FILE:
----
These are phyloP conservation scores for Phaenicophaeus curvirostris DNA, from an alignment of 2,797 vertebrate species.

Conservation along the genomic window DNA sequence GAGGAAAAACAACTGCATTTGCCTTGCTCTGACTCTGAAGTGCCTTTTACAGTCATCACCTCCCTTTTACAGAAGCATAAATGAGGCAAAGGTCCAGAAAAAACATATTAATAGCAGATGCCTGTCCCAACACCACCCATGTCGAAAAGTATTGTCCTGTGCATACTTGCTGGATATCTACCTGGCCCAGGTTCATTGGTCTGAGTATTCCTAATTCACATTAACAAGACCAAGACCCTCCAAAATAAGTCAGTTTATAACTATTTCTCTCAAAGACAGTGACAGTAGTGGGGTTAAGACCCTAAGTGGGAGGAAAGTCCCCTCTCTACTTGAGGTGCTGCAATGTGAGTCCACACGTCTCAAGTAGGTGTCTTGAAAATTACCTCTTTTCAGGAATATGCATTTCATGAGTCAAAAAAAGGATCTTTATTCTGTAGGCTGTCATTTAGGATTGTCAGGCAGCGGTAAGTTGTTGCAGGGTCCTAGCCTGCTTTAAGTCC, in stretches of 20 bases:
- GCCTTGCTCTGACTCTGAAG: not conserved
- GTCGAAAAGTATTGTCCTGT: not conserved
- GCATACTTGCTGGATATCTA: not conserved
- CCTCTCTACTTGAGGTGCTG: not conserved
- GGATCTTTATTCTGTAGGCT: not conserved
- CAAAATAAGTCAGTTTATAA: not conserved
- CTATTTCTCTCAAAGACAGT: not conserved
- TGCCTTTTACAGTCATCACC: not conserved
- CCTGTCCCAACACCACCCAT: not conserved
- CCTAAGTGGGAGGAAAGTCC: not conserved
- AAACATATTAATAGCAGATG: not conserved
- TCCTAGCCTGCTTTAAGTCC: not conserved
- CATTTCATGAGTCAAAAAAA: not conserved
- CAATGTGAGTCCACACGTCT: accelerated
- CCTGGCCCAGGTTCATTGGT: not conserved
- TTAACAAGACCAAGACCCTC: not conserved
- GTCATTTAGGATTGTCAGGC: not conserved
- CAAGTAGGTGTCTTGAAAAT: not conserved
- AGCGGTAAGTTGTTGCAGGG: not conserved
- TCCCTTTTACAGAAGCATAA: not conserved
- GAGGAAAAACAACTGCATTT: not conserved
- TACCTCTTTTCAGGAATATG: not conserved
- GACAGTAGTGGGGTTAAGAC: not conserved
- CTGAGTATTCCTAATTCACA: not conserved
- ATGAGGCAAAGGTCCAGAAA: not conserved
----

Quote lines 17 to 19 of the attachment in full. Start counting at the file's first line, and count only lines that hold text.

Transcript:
- CCTGGCCCAGGTTCATTGGT: not conserved
- TTAACAAGACCAAGACCCTC: not conserved
- GTCATTTAGGATTGTCAGGC: not conserved